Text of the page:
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Complementary Healthcare Information Service - UK

Herbal medicine

 

What is it?

As a form of treatment that is said to be as old as mankind itself, it is interesting to notice that this most ancient form of medicine is coming back to challenge the most sophisticated system of medicine in the world's history. Today, the World Health Organisation estimates that, worldwide, herbal medicine is three to four times more commonly practised than conventional medicine.

It can be said that the origins of modern medicine, with its heavy reliance on drug prescription to treat specific diseases, lie in herbal medicine. Some of the best modern drugs are purified products of herbs, and in worldwide use.

Primitive tribes still use their traditional knowledge of plants and their healing properties and, in early civilisations, food and medicine were closely linked together, as many plants were eaten for their health-giving properties.

Much of Britain's knowledge about the use of herbs can be traced back to ancient Egypt where the priests kept that knowledge. A papyrus from the city of Thebes dating back from1500 BC lists hundreds of medicinal herbs, including many that are still in use today.

The ancient Greeks and Romans also were practitioner of herbal medicine and much of their knowledge has been passed on as their armies conquered the world and military doctors took the plants and their uses with them. Two more cultures which have always relied very heavily on herbal medicine are the Chinese and the Indians and, to this day, China herbs play a vital part in health care.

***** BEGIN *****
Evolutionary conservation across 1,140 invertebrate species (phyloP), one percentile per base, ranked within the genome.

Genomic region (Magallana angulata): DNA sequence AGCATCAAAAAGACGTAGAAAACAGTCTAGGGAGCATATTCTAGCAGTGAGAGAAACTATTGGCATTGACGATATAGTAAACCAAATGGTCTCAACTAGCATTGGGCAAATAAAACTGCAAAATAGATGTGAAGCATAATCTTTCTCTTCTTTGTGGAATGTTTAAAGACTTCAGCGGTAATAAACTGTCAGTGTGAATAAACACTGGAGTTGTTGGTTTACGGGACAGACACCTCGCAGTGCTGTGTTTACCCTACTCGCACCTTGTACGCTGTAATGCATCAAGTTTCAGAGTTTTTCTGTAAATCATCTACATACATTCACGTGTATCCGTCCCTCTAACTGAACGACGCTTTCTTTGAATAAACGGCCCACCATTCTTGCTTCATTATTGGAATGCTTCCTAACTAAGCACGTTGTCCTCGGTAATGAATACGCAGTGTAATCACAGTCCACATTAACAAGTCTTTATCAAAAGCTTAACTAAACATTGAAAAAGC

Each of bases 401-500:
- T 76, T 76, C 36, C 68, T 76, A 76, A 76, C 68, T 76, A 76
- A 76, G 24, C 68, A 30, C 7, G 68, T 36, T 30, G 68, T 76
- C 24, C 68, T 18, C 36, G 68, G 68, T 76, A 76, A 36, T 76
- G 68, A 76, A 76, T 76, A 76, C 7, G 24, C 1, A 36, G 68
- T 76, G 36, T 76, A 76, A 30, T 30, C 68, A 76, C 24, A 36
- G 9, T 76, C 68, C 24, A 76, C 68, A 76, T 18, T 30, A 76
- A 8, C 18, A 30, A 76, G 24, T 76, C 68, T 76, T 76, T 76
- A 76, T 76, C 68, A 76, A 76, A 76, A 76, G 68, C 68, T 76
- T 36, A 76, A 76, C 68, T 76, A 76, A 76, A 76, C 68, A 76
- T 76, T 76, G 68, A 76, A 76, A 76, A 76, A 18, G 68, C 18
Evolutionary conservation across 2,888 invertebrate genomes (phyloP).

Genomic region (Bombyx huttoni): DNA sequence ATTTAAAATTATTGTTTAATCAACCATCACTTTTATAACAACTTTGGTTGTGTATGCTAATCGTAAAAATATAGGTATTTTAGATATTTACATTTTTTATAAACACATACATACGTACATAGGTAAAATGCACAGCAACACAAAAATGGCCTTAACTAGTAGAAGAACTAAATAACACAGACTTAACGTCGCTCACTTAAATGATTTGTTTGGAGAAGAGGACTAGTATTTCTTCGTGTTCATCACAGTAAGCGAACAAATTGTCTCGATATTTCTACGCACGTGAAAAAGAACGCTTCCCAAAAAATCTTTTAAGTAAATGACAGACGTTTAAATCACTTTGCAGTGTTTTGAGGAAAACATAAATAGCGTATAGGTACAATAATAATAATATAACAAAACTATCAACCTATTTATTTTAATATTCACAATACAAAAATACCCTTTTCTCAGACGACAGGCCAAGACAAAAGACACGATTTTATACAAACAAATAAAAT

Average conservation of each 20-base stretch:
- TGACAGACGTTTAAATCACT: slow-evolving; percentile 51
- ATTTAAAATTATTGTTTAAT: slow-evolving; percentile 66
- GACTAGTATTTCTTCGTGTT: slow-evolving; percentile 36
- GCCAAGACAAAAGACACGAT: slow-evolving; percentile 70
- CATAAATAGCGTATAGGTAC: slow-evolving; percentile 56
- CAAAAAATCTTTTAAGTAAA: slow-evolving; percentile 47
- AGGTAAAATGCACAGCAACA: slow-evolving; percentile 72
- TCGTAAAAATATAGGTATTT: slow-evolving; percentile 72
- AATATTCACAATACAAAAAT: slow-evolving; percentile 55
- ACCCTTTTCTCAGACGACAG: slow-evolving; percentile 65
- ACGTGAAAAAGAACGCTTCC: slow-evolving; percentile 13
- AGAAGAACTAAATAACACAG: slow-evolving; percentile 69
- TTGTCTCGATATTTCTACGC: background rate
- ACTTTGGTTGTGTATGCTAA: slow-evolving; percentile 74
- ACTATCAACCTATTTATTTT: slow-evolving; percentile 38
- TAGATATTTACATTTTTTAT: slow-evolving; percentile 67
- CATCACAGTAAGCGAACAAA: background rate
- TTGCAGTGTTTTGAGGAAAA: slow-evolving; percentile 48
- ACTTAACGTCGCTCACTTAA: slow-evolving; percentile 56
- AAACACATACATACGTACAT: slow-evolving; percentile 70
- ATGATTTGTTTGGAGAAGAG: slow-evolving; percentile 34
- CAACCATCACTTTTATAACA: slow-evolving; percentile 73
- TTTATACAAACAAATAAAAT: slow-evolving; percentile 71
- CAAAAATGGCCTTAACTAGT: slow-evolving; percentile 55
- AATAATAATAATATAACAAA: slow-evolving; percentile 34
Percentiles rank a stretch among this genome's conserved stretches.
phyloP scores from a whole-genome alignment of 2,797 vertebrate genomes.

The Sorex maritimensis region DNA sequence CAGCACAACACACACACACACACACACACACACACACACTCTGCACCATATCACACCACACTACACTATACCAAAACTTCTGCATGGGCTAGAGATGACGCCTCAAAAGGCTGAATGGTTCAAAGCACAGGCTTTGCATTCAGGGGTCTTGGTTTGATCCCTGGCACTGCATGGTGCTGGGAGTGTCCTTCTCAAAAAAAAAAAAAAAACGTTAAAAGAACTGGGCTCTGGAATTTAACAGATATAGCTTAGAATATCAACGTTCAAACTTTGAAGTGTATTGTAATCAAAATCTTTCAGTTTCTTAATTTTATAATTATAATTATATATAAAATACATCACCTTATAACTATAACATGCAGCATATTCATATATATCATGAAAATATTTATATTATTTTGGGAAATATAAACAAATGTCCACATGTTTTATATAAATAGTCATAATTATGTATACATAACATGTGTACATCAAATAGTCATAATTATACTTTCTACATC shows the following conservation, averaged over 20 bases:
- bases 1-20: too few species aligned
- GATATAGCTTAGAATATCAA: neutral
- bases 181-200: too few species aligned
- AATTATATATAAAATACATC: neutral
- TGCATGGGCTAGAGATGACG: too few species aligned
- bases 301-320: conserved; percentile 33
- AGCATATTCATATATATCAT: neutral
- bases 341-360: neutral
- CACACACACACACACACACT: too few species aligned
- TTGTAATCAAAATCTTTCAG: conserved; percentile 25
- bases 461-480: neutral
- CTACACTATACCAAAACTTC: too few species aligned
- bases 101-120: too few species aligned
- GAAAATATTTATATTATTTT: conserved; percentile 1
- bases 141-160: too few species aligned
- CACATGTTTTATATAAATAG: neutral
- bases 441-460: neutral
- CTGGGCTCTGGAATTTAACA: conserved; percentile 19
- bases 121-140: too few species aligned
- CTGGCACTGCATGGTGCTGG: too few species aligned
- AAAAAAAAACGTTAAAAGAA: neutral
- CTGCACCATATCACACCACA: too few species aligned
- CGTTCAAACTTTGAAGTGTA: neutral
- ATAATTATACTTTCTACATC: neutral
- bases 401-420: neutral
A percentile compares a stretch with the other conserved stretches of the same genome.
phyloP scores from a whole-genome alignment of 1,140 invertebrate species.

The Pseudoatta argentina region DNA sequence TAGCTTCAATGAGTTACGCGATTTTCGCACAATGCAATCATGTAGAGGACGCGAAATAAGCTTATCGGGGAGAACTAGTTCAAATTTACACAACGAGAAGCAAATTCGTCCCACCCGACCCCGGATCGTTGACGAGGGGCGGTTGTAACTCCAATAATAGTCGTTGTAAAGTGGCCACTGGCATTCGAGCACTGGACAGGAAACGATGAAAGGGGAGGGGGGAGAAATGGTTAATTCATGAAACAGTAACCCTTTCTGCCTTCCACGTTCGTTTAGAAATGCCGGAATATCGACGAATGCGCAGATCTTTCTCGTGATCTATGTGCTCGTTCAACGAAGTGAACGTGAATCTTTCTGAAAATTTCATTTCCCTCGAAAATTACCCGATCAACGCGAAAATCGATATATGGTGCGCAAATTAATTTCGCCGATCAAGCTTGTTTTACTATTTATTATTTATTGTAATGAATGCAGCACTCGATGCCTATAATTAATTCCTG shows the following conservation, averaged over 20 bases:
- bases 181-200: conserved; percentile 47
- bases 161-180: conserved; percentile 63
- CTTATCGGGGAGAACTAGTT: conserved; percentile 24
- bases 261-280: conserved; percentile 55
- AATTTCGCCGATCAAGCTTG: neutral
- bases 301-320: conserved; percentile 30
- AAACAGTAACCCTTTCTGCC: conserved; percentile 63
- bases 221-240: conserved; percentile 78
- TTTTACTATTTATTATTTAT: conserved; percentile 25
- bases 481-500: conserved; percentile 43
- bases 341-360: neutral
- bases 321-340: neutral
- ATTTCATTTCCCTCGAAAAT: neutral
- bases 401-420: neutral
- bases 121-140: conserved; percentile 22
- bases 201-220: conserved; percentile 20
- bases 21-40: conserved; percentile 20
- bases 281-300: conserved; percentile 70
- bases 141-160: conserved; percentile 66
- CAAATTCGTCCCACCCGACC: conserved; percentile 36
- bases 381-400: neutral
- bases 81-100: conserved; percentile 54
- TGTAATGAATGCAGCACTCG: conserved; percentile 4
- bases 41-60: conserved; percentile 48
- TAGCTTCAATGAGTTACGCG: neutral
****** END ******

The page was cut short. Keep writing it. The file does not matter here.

In Britain, from the Dark Ages well into medieval times, herbals were painstakingly hand-copied in the monasteries, each of which had its own physic garden for growing herbs to treat both monks and local people. In rural areas, particularly in the west and Wales, the Druids are believed to have had an oral tradition of herbal medicine, mixing medicine with mysticism and rituals.

The crucial difference between medical herbalists and today's orthodox doctor is, firstly, that the herbalist looks at the patient as a whole, while conventional doctors look for symptoms which enable them to diagnose and treat diseases. They see the person as the carrier of a disease, whilst the herbalist regards the patient as a diseased person, requiring a holistic treatment. Secondly, the medical herbalist is using whole plants or plant products containing active constituents, while doctors use these constituents in refined and isolated forms or synthetics.

As medical herbalists have become more scientifically minded in their research, so a new word has been coined to described their work: phytotherapy, from the Greek words phyton, meaning 'plant', and therapeuein, 'to take care of, to heal'.

A medical herbalist will treat the patient as an individual , with individual weaknesses and needs. He/She is likely to enquire about lifestyle, diet, stresses and look for any imbalance and disharmony, seeking the cause of the illness. Each treatment is tailored to specific and varying requirements.

 

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